Coming in 55-inch, 65-inch, and 77-inch sizes, there’s a lot of screen on show too.
The Panasonic GZ2000 is rightly at the top of the 2019 Panasonic TV range, with a custom panel elevating the picture above the (already impressive) GZ1500 and GZ1000 models.
Panasonic has set itself apart with dedicated HDR support, and the GZ2000 receives the same HDR10, HDR10+, Dolby Vision and HLG formats as found on the mid-range GX800 LED – meaning you're never left unable to play a certain title in its best possibly quality.
The manufacturers' close links to Hollywood colorists show through too, with the GZ2000 being a mastering set of choice in production studios in North America – even if you can't buy Panasonic TVs in retail in the US.
What really sets the GZ2000 apart, though, is the sound system. With 140W speakers, split between hefty upward-firing drivers and a built-in soundbar, this is possibly the closest you'll get to cinema sound without investing in the right external AV kit – or just going to a cinema.
The LG E9 OLED certainly has the design chops. Its slim glass display does without any fiddly legs or rim around the screen's edge, and the effect is startling. LG's new a9 Gen 2 processor is hard at work here too, ensuring crisp detail and smooth motion throughout – with the typically deep blacks and rich, vibrant colors expected of an OLED display.
We're still sad about the absence of the E7's integrated soundbar – both the E8 and E9 opted for a thinner speaker band instead – but the 4.2 channel audio and Dolby Atmos support still make for a dynamic soundscape far beyond your average television.
When all's said and done, it's hard to justify the E9 over the C9, given the similar picture processing and same outstanding smart TV platform, webOS – now with Alexa integration and an upgraded menu system for easier navigation. But if you want an OLED set with the looks to match, and a boost to audio, the E9 will be a stunning addition to your living room.
Philips OLED 803 is a beautiful OLED television, if you can get past some minor issues.
The main draw here is Philips second-generation P5 processor, which manages to double the processing power of the chip seen in the 803's predecessors. The results are stunning, with a Perfect Natural Reality function that algorithmically tweaks contrast, brightness, and definition to optimize your picture on the fly.
The effect of Philips' P5 engine may sometimes be subtle with real-world content, but it gives this set an edge when it comes to playing in SDR 4K or HD. You're also getting Philip's unique Ambilight technology, which throws onscreen colors onto the wall behind your television, giving a sense of real atmosphere.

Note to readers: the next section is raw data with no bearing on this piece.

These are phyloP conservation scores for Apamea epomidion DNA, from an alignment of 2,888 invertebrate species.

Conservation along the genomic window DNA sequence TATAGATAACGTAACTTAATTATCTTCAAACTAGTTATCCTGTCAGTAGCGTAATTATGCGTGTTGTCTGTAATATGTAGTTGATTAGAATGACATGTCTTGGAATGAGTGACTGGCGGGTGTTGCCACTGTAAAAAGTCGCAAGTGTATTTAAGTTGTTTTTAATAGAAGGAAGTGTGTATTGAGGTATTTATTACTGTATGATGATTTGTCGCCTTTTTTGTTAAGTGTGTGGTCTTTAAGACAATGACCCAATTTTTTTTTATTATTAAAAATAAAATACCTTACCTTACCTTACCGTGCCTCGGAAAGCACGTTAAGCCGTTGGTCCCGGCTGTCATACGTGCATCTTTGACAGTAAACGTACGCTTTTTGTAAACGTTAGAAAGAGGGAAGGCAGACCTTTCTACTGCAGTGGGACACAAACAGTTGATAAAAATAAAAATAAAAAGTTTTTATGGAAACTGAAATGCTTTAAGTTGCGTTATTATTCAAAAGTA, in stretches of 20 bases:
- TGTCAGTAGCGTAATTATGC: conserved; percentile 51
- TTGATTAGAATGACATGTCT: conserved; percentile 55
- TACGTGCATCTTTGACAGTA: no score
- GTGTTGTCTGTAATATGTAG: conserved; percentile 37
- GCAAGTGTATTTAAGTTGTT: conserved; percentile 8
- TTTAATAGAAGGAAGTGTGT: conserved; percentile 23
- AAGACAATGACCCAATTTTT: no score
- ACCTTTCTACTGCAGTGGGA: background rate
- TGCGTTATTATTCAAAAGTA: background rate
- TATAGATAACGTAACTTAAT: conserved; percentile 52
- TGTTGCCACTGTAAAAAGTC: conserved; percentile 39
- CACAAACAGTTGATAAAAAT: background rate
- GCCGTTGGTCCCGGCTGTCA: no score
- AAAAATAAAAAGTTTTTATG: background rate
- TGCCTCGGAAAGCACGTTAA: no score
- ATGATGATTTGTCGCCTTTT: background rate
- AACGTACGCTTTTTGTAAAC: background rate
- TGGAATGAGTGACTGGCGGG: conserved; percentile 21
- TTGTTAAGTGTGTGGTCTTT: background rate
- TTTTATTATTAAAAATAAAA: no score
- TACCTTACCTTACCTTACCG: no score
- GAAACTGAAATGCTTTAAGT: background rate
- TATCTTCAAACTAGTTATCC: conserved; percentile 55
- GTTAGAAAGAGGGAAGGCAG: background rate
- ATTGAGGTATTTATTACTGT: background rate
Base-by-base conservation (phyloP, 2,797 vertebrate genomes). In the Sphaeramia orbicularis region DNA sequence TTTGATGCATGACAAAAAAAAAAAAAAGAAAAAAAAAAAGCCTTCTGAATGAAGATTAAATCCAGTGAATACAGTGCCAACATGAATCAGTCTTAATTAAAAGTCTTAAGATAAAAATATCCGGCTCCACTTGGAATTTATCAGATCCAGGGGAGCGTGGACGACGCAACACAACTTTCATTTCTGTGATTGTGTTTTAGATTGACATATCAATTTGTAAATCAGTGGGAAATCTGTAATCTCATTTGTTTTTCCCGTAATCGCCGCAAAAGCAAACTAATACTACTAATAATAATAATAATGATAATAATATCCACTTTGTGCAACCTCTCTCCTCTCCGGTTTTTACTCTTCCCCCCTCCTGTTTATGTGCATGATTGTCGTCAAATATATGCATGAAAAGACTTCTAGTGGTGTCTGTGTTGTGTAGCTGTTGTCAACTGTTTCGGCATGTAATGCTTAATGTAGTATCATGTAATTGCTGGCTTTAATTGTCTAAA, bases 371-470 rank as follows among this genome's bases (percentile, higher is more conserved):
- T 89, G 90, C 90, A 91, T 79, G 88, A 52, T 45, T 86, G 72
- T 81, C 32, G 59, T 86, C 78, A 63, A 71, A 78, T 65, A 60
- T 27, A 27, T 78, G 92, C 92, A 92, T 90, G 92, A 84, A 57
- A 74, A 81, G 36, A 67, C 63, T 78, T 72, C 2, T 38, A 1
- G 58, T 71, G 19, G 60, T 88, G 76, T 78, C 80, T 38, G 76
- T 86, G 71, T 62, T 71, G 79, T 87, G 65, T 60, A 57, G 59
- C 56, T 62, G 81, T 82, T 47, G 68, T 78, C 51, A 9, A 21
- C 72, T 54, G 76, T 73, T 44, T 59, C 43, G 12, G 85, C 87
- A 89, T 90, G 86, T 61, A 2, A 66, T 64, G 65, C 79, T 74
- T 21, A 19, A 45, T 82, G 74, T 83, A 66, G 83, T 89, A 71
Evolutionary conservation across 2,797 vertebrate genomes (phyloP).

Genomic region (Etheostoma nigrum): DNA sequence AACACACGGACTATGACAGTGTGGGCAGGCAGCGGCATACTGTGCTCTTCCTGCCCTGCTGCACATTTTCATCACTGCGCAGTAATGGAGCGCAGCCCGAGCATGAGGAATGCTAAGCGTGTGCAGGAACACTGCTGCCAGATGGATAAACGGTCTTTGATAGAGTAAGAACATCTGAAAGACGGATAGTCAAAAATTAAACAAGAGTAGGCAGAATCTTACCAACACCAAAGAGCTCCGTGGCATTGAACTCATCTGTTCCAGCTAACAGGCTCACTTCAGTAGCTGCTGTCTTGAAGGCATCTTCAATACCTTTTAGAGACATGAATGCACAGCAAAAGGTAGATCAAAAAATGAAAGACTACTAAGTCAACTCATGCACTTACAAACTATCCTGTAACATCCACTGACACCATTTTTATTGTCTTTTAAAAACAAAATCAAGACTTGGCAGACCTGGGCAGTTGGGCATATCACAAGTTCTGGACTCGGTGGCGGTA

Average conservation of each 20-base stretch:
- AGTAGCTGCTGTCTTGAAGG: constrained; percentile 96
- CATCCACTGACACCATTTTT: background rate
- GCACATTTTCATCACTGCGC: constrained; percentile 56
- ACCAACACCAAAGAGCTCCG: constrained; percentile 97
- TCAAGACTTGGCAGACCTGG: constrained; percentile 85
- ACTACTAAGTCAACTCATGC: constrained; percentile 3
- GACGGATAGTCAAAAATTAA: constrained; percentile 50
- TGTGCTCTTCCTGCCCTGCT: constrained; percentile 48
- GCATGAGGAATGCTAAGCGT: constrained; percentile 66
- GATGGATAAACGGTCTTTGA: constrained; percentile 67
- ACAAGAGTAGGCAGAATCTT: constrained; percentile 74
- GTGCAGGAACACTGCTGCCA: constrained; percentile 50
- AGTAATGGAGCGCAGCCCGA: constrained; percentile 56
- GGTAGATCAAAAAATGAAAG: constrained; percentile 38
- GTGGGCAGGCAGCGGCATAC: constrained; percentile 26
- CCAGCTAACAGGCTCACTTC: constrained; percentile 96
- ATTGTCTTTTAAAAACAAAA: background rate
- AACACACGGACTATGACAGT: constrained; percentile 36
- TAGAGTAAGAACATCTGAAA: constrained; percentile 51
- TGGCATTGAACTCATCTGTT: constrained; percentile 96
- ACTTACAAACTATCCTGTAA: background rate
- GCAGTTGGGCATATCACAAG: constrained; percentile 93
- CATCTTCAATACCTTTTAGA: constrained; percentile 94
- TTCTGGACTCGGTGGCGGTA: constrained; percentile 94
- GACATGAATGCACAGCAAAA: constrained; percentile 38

The 803 is technically second-in-line to Philips' OLED, after the OLED 903+, but the only real difference is the latter's integrated Bowers & Wilkins soundbar – an improvement on sound, sure, but you'll save money by going after the 803 and sticking with your current sound system instead.
There's some input lag, so this isn't as well-suited a TV to gaming as some of the others on this list – and the Android TV interface isn't the most seamless. Not to mention the exclusion of the Freeview Play catch-up service, which is increasingly expected as standard for UK viewers.
But the 803 is no doubt the most tempting OLED Philips has produced, and the competitive price compared to the 903+ just nabs it a place on this list.
As ever, Hisense’s contribution is a good deal cheaper than others on this list, though the budget TV maker also offers a lot for the price.
The Hisense U8B ULED goes for bigscreen home entertainment, with 55- and 65-inch sizesl. The Vidaa U 3.0 smart platform is straightforward, connectivity with other devices doesn’t disappoint, and overall the picture performs well – even if poor local dimming leads to a lot of light blooming. The sound system packed into the U8B’s thin panel is also impressive.
The ‘ULED’ labelling isn’t too important, and refers to a set of internal criteria for Hisense’s more premium LED TVs – much like Samsung’s QLED displays. But you’re certainly getting a TV beyond the average LED, and with a more consistent performance than the Hisense O8B OLED TV. Given its price, the U8B just manages to nab a place on this list.